Rabbi Yitzchak Reuven Rubin wrote in 2001:

In fact, it wasn't long ago that every rabbi in England was required by contract to "present himself fifteen minutes before the time of Divine worship."

What changed? Is it that there's no longer a standard contract? (If so, why was it destandardized?) Or is it that the standard contract no longer includes that clause? (If so, why was the clause removed?) Or what?

  • 3
    It's kind of embarrassing to the Rabbi to tell him that he has to come on time to Davening. It's supposed to be presumed (like that he has to put on Tefillin in the morning) Feb 23 '14 at 7:35
  • @ShmuelBrin 15 minutes is not just "on time" - have you ever seen Rabbanim come 15 minutes or more before Mincha/Maariv on a regular basis (if they haven't been learning there beforehand)? Jan 31 '18 at 18:53
  • Sounds more like history and/or law to me, not Judaism (except for the Rabbi). But I'm hesitant to flag a bounty worth +400 reputation for deletion (if it's even possible.) Feb 1 '18 at 13:25
  • 2
    @DannySchoemann it's about a clause about Judaism's prayer; also, it's about a contract for employment in a Judaism role. How is it not about Judaism?
    – msh210
    Feb 1 '18 at 15:31

I tried my very best to research this question, and I sent the following email to two major Rabbinic bodies in England:


Firstly, I apologize if this is the "wrong address" for these questions.

I was wondering if there was (historically or currently) a standard form for Rabbinic Contracts in Great Britain. I was specifically wondering if there was ever a clause stating that the Rabbi must arrive 15 minutes early to services, and if so, when was it removed, and why. Would anyone at the office of the Chief Rabbi have information about this, or would you be able to provide me with another resource that may be able to help me?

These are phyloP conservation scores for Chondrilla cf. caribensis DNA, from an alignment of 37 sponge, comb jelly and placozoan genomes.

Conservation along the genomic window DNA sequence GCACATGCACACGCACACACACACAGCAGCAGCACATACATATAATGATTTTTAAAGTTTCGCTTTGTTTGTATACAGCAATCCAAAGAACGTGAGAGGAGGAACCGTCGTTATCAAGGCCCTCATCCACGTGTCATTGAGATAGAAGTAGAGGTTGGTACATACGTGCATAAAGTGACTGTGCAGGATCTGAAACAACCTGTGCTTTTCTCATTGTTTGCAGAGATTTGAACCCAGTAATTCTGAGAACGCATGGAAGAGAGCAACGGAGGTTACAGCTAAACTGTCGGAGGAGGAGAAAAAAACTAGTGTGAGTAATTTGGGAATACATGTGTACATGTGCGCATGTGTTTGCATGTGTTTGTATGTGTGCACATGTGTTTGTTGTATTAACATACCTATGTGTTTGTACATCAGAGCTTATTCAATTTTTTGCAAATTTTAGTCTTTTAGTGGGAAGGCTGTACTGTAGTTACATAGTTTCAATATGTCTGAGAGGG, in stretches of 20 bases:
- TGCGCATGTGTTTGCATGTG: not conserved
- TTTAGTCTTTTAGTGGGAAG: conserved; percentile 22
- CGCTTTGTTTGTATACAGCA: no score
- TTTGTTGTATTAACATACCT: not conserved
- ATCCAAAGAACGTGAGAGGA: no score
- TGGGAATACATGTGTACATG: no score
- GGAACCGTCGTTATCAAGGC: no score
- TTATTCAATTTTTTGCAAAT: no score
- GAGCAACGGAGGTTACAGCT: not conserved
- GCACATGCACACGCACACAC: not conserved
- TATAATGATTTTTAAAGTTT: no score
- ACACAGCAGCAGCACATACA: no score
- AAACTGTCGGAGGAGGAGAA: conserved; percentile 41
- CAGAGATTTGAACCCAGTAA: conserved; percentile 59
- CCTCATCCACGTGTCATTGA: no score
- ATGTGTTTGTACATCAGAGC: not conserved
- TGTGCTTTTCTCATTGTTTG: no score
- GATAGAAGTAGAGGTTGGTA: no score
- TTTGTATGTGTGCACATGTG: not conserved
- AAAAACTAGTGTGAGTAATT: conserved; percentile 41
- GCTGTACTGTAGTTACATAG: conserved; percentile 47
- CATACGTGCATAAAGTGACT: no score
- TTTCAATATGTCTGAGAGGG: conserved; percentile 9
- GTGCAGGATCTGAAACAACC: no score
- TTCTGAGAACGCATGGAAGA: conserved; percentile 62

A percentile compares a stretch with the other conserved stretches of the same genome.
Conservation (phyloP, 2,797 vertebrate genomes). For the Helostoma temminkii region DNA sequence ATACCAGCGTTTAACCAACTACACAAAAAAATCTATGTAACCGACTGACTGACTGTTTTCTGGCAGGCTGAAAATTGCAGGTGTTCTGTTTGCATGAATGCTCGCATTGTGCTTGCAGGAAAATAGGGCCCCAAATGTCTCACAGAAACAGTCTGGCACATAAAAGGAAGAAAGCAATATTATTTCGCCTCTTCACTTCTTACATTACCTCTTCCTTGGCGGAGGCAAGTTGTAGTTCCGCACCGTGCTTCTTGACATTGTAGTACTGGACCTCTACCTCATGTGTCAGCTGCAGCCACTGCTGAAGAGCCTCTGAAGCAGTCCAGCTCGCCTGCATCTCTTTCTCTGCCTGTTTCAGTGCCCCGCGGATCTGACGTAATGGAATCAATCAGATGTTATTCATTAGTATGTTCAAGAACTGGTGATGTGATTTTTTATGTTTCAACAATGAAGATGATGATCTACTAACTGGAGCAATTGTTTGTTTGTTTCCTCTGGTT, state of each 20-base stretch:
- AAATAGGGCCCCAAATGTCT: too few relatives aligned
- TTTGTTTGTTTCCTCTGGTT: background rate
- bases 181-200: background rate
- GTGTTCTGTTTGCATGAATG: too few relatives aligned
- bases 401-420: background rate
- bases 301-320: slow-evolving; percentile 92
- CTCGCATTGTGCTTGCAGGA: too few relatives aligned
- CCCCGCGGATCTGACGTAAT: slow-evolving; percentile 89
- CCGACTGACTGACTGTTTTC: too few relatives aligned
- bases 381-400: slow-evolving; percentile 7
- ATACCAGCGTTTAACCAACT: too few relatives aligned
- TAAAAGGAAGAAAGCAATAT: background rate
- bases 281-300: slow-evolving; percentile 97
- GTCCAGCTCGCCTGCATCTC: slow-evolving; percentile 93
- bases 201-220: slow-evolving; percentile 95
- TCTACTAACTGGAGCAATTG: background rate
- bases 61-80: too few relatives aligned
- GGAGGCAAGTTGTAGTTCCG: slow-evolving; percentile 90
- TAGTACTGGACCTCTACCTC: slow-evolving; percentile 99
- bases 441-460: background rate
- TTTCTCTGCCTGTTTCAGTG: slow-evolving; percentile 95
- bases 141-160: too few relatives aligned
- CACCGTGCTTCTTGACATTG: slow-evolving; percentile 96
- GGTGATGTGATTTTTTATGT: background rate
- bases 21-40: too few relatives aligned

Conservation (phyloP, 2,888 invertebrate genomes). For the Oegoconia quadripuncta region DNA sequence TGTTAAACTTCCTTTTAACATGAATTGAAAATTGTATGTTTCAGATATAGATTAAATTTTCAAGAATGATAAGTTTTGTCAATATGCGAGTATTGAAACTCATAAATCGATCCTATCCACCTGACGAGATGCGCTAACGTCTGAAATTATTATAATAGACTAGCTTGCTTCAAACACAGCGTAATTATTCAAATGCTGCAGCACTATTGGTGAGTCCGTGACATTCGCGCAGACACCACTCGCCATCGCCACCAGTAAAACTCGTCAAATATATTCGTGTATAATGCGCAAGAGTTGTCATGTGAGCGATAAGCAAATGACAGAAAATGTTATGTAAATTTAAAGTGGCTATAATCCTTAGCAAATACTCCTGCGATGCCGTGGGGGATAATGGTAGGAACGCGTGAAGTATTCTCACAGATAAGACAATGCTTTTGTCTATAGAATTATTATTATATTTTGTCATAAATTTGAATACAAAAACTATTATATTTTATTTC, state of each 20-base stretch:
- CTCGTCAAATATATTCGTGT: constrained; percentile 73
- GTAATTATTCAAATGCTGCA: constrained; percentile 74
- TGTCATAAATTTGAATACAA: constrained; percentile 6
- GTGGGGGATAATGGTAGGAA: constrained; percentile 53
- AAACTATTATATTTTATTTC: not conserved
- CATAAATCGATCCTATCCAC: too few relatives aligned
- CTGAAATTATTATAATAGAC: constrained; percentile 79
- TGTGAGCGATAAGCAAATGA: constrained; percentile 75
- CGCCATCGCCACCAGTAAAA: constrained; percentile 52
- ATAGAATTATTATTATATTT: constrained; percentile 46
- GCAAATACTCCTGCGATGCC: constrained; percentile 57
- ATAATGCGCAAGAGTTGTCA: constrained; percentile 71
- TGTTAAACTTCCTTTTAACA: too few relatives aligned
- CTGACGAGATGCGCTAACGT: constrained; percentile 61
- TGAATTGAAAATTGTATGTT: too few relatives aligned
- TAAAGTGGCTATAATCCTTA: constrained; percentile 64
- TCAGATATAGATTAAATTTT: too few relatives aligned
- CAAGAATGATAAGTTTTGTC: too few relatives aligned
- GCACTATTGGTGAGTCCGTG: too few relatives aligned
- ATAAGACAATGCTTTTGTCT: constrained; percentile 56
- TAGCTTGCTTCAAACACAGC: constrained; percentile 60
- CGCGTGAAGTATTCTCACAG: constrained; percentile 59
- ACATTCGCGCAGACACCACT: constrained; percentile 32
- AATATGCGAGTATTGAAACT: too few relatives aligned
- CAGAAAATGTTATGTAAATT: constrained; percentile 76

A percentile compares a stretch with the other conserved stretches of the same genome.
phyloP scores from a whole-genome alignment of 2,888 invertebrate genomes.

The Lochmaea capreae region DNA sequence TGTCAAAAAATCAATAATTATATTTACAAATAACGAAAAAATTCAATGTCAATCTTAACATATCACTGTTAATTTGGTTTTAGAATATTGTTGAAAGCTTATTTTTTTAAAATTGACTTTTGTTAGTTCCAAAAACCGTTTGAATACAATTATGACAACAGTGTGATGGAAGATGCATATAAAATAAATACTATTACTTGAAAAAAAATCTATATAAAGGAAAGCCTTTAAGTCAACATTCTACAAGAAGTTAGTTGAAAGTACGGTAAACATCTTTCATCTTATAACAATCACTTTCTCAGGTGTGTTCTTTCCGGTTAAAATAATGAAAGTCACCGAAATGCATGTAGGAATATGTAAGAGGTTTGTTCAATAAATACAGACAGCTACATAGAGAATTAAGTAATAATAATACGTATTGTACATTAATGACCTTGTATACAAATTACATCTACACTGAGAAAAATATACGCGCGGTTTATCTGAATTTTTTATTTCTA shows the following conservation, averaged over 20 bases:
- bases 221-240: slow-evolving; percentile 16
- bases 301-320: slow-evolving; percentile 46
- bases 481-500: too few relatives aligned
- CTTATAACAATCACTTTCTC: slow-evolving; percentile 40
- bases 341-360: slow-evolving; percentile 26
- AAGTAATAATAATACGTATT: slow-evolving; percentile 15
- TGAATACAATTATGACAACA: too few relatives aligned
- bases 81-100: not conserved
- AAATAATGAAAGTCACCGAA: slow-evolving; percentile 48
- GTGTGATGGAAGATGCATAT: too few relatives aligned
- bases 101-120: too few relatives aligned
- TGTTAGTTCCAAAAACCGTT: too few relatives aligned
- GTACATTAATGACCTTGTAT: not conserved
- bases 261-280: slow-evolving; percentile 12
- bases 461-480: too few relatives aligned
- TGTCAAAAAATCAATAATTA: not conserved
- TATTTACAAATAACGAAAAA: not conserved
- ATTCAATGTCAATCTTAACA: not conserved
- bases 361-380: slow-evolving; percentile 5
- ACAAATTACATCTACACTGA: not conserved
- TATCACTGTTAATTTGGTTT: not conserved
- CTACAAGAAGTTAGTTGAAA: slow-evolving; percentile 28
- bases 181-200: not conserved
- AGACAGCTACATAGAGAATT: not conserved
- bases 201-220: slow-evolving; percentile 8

Thank you so much!

The Office of the Chief Rabbinate of England responded with the following:

Thank you for your further email.

Each community or synagogue body has its own arrangements and there is no standard form that applies across the UK.

Thank you for getting in touch with our office.

(my emphasis)

Therefore, if we assume that Rabbi Rubin meant that there was a standard contract for Rabbis in England, this has changed, and is no longer the case. They did not provide a time that this change happened, nor did they comment on the clause itself.

With this in mind, we can only speculate as to why such a contract was scrapped. Possible reasons may be that more smaller Shuls/Shteibels were opening that were not using the standard contract, or that Shuls themselves wanted more control over specifics or any number of possibilities.

However, it is also possible that Rabbi Rubin was simply saying that in "every" contract, this was a standard request, in which case this does not add anything to the conversation. There could be a number of possible reasons why such a clause may have been removed, possibly due to heshy's reason in his answer, possibly due to less people caring about that, but again, this is all speculation.

(Note that I also reached out to the author on this internet contact form, but received no response. I would encourage others to do the same, in hopes of getting a response.)

  • I would totally understand any downvotes on this (it doesn't really answer the question), I just felt that I could benefit others with this information. Feb 6 '18 at 16:32

it is difficult to conjecture on other people's behavior (but it would be interesting if a mi yodea user has actual data on the topic.)

I would venture to guess that the 15 minute rule has to do with the availability of the rabbi to his congregents.

This might have become moot with advanced technology, so the rabbi can avail himself to whoever might need his time, in a much more convenient way.

You must log in to answer this question.

Not the answer you're looking for? Browse other questions tagged .